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Does My Loved One Need Hospice Care For Cancer Patients?

hospice care for cancer patients

Dealing with cancer is difficult for everyone involved — patients and family alike. There may come a point when the patient stops responding to treatment, or treatment doesn’t help as much.

In this case, hospice care may be the right option for your loved one to live the remaining days of their life in comfort and love.

If you or your loved one is battling with end-stage cancer, read on to learn more about hospice for cancer patients, and how to get started with this specialized care.

Understanding Hospice Care for Cancer Patients

Hospice care focuses on the patient’s quality of life as they approach the end of life. It provides holistic care for cancer patients by addressing their physical, emotional, and spiritual needs.

Hospice care for cancer also addresses the needs of the family; helping them navigate the complexities of taking care of a loved one who is nearing death.

Keep in mind that hospice doesn’t seek to hasten death, it only tries to enhance the quality of life of the patient and their families in those final weeks or months.

When your loved one opt-in for hospice, they consent to forgo curative treatment, and instead focus on holistic comfort care. However, they can still receive medications to help with symptoms such as nausea, constipation, or pain.

Studies show that hospice plays an important role in helping patients and their families come out of the trauma of advanced stages of cancer.

When is hospice needed for cancer patients? Let’s find out.

When is it Time to Consider Hospice for Cancer Patients?

Typically, end-of-life care begins when a patient has a prognosis of 6 months or less to live.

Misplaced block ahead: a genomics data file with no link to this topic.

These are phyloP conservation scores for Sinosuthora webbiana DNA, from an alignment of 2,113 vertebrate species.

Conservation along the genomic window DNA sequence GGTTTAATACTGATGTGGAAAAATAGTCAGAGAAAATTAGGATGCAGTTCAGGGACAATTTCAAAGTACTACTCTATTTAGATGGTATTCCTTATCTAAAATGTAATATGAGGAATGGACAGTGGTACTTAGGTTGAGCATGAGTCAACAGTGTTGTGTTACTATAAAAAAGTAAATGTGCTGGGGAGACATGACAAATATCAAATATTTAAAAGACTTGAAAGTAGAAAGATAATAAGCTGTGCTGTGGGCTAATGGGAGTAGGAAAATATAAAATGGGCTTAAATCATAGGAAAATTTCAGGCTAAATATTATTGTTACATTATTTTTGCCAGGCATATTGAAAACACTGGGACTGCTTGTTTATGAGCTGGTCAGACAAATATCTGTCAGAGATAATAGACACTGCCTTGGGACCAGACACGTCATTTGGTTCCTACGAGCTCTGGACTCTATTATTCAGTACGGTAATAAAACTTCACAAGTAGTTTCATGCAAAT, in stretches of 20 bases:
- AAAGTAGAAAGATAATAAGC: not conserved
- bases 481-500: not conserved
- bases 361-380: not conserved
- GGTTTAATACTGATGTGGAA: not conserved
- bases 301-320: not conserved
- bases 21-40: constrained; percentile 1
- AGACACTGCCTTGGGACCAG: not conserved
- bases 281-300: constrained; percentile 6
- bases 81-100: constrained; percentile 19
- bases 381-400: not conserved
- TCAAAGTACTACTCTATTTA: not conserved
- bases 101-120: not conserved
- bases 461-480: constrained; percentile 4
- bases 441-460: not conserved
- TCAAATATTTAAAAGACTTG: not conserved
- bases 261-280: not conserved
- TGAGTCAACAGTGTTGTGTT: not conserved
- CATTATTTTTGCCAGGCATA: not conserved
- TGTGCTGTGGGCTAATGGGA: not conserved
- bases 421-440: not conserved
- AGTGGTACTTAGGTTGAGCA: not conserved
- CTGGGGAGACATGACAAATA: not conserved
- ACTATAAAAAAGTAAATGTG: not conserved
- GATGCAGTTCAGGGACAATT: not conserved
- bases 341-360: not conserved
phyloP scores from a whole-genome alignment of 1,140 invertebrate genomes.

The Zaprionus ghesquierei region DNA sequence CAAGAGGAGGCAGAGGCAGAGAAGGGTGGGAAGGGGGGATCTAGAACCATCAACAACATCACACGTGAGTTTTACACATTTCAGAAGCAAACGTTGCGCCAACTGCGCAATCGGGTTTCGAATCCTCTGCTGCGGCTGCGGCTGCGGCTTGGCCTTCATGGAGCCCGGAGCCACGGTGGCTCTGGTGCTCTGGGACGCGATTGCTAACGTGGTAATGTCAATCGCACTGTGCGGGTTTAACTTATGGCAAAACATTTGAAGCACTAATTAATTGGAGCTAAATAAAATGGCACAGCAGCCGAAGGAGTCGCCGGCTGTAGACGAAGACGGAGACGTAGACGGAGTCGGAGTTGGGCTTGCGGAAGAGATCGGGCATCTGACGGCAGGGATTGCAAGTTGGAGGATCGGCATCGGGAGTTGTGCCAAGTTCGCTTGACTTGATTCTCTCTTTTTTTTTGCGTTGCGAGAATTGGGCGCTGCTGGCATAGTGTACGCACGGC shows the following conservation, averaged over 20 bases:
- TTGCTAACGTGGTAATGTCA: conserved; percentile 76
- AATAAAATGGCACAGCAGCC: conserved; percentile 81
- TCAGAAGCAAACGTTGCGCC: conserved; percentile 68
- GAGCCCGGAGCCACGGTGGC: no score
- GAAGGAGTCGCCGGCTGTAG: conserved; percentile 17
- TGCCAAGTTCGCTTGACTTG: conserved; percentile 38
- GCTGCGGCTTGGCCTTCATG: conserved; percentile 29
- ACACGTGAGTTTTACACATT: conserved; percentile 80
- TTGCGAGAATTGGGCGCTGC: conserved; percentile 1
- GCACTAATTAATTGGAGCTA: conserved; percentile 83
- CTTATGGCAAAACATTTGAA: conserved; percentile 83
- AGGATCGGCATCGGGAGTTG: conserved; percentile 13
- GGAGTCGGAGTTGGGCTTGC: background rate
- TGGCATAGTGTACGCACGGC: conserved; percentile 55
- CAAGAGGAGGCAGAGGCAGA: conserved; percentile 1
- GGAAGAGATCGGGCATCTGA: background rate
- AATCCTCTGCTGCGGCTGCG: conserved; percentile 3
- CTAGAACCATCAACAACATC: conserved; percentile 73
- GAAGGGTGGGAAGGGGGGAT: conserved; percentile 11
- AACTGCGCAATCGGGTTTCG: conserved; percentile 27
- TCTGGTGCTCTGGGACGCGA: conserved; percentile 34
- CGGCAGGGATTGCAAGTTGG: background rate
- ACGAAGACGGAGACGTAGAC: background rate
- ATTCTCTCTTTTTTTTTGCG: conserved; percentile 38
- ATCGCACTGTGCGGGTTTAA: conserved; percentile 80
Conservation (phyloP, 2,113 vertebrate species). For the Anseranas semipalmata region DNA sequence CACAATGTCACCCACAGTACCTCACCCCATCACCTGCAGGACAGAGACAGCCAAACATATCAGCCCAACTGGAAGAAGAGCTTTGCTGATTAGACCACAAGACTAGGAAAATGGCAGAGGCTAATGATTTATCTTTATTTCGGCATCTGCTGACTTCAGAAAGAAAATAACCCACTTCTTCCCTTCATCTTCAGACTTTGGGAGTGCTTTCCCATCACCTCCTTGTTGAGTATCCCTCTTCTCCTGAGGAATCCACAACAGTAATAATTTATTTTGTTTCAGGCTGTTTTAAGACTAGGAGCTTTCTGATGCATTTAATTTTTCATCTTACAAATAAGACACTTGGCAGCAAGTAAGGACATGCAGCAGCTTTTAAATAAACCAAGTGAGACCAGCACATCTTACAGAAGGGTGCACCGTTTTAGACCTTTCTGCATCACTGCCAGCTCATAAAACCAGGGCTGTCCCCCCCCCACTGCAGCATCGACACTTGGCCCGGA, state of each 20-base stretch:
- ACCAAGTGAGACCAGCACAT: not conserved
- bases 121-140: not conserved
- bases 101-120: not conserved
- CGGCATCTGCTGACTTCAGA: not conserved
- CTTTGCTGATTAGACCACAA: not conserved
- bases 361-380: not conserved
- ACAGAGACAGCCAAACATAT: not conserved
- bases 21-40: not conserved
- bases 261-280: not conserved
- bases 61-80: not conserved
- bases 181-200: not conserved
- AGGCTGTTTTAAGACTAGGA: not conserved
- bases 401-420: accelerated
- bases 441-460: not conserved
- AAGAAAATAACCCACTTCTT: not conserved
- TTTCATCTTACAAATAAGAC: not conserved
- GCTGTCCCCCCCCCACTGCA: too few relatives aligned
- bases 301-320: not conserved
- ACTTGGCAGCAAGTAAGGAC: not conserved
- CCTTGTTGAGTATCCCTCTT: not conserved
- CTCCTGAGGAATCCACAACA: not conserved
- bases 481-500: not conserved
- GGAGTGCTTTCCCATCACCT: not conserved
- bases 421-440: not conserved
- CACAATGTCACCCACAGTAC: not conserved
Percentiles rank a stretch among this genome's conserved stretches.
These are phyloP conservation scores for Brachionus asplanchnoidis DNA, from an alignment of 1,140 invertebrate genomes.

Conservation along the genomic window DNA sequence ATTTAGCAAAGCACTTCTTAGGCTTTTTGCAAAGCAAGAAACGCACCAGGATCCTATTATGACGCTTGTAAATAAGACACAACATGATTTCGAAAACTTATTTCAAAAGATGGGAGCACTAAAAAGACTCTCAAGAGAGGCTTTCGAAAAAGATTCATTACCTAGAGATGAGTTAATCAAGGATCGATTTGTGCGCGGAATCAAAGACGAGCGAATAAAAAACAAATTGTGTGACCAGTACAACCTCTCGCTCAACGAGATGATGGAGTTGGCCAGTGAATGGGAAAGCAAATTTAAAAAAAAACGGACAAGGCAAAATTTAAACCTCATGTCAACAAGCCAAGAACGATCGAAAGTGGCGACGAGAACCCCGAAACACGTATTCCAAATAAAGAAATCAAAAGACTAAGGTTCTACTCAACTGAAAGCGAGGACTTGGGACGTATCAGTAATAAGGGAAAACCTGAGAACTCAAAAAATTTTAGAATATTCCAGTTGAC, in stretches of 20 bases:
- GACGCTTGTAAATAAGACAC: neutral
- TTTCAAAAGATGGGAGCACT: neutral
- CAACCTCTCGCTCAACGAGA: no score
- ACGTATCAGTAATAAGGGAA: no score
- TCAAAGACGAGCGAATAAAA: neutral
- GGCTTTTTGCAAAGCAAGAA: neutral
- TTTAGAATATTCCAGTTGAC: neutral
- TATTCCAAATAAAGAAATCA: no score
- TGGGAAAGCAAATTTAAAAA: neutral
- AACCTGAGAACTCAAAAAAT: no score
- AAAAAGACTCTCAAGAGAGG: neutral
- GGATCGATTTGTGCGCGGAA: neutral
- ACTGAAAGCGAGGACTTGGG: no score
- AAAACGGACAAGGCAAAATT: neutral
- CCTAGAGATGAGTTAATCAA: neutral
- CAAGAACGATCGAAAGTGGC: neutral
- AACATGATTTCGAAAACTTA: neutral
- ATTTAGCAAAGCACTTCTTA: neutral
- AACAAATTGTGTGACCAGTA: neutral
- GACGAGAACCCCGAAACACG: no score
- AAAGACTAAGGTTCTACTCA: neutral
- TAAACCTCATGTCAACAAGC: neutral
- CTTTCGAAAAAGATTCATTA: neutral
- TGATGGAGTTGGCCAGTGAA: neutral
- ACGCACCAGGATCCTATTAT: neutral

Most patients and families wait until the final weeks before enrolling in hospice. However, research shows that families and patients who use hospice services report a higher quality of life than those who don’t.

hospice for cancer - cancer patient and caregiver at home

While the patient and family can choose hospice, only a doctor can clinically determine the prognosis of your loved one’s cancer.

When your loved one’s doctor has given the prognosis of 6 months or less to live, it means the cancer is at the most advanced stage.

Signs indicating the need for hospice care

Some signs to look out for to determine that it may be time to begin hospice include:

  • Cancer is no longer responding to curative treatment
  • Your loved one is in the advanced stage of cancer
  • Your loved one has lost a lot of weight
  • They want to stop treatment as it’s no longer effective
  • The burden of treatment on your loved one or the family outweighs the benefits

You, your loved or their doctor may suggest hospice. If your loved one’s physician suggests hospice, this doesn’t mean they have given up or there is no hope. It just means the time has come to prioritize comfort care over curative treatment.

Benefits of hospice care for cancer

The benefits of hospice care services cut across patients and their families. The hospice care team works together to help you and your loved one overcome the stress of the illness, and enhance your quality of life.

when is hospice needed for cancer patients - close-up shot of senior woman

Benefits for patients

Often, we hear questions such as “What does hospice do for cancer patients?”

Hospice offers the following:

  • Pain management: one of the goals of hospice is to promote comfort care ensuring the patient lives with less pain and suffering. Your loved one will be given medications to control their pain and help with other symptoms such as difficulty breathing, constipation, or nausea.